Civil Society and Social Movements Programme Paper 1: Trade Unions and NGOs: A Necessary Partnership for Social Development
29 Aug 2000
This paper examines the conditions that unions and NGOs must meet to strengthen their alliance. It reviews the historical background, the existing record, the difficulties and the potential for co-operation.
Unions have always held that a consistent defence of their members' interests over the long term requires them to work for people's overall well-being. Their vision of society includes elements such as political, social and industrial democracy, civil and democratic rights for all, the elimination of poverty, equality and the rule of law. In this respect, they can legitimately claim to be serving the interests of society generally, as can NGOs acting on a desire to advance and improve the human condition. Consequently, co-operation between unions and NGOs is possible and necessary in a shared perspective of building a society in which the satisfaction of basic human needs is the overriding priority.
Since the 1970s, co-operation between unions and NGOs has developed over a wide range of issues. It has been most established and successful so far in the defence of human rights, including workers' rights. In the field of development and education, unions have been active largely through labour movement NGOs and academic institutions. More recently, co-operation has developed on environmental issues, particularly in agriculture, forestry, and chemical pollution in industry and mining.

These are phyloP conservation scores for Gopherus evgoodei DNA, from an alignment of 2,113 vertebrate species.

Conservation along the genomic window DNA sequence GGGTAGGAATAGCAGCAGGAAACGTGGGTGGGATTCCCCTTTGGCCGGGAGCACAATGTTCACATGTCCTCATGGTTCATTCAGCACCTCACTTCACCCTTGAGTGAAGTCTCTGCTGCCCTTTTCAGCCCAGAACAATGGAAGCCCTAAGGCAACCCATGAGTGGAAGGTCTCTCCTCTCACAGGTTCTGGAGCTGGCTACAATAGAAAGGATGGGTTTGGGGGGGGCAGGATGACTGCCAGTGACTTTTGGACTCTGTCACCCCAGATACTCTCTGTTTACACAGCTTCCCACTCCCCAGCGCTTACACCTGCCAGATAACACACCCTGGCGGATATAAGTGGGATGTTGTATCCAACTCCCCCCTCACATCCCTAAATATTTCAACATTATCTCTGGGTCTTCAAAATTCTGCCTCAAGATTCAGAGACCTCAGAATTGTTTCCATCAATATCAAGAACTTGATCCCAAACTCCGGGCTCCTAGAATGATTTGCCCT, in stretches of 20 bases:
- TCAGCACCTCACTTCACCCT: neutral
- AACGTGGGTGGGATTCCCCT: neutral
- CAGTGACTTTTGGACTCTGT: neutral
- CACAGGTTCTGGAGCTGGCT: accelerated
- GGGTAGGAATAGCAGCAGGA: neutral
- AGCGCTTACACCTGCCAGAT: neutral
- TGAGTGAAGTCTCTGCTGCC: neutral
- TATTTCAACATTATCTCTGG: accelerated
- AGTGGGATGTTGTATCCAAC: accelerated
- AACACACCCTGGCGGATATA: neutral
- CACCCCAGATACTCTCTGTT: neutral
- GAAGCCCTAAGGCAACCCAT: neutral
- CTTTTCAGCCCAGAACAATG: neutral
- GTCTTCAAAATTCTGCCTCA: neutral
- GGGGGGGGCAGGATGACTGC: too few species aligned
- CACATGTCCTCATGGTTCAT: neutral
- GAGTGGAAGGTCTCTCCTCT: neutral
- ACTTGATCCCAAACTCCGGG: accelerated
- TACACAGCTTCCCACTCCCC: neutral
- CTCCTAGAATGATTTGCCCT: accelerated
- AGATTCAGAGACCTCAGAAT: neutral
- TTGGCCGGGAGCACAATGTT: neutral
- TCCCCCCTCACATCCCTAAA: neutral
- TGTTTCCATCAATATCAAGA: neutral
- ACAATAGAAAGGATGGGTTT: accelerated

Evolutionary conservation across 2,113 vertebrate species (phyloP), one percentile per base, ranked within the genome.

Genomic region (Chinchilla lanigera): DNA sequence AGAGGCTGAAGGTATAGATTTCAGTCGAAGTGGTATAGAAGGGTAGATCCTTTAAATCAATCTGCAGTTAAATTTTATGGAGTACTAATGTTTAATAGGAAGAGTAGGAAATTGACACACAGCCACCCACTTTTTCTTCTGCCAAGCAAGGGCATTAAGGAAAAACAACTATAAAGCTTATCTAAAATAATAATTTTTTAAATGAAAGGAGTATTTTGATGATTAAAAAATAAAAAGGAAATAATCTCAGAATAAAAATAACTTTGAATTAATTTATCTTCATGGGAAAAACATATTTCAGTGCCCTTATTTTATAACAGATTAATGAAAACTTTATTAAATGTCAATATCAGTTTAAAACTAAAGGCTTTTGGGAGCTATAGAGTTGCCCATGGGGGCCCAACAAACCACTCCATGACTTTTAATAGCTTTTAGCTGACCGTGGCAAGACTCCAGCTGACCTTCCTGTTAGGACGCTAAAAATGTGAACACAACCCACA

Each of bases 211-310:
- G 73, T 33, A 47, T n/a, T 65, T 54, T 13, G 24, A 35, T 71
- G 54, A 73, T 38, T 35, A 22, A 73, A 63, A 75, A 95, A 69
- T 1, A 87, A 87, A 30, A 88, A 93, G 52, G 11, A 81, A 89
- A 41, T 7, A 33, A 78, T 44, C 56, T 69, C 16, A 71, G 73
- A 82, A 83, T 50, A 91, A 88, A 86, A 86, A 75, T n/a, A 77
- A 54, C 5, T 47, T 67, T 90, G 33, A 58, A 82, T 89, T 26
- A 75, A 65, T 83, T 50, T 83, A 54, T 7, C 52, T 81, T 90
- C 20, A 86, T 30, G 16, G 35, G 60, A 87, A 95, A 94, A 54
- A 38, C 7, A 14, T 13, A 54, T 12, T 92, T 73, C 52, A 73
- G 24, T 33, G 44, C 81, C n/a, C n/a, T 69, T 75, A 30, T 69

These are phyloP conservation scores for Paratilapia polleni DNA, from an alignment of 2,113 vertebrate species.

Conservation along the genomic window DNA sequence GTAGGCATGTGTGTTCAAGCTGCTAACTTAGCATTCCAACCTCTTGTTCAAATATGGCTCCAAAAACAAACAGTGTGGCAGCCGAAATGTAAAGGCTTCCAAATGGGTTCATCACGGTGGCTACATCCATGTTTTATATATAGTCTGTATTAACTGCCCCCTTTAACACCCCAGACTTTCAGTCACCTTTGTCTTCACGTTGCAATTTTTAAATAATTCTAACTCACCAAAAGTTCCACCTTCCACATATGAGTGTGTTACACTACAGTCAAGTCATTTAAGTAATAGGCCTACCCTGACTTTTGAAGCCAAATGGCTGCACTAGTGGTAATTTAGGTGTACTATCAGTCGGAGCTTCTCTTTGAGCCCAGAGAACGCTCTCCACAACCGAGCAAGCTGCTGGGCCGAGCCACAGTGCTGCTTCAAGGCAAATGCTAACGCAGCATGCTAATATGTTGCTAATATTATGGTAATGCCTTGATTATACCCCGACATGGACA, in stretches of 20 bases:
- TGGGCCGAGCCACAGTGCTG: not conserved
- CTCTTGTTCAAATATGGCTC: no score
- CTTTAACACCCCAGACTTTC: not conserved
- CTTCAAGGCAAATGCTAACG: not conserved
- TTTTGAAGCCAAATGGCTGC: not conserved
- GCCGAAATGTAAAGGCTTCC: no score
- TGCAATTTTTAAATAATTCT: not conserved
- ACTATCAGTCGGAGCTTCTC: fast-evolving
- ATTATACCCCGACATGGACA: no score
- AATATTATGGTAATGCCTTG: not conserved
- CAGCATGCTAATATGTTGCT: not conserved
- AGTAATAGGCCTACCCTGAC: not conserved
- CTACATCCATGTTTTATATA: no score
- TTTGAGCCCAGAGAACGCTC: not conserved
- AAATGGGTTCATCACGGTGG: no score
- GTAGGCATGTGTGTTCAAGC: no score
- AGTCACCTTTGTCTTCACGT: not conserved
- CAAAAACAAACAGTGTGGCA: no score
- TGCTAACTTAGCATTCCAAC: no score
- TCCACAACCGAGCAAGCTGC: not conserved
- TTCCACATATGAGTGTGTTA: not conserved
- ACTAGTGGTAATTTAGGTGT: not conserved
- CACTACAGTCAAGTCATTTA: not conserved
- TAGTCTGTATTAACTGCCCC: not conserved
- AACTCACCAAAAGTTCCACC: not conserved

Co-operation between unions and NGOs depends, in the first place, on shared objectives and, equally importantly, on the way the organizations involved operate (issues of legitimacy, transparency, accountability, management). Tensions between globalization—based on the neoliberal agenda (endorsed by most leading governments)—and the prospects for a just, egalitarian and democratic society (advocated by unions and most NGOs) have strengthened the case for co-operation.
Dan Gallin is the Chair of the Global Labour Institute, a foundation established in 1997 with its secretariat in Geneva, Switzerland.
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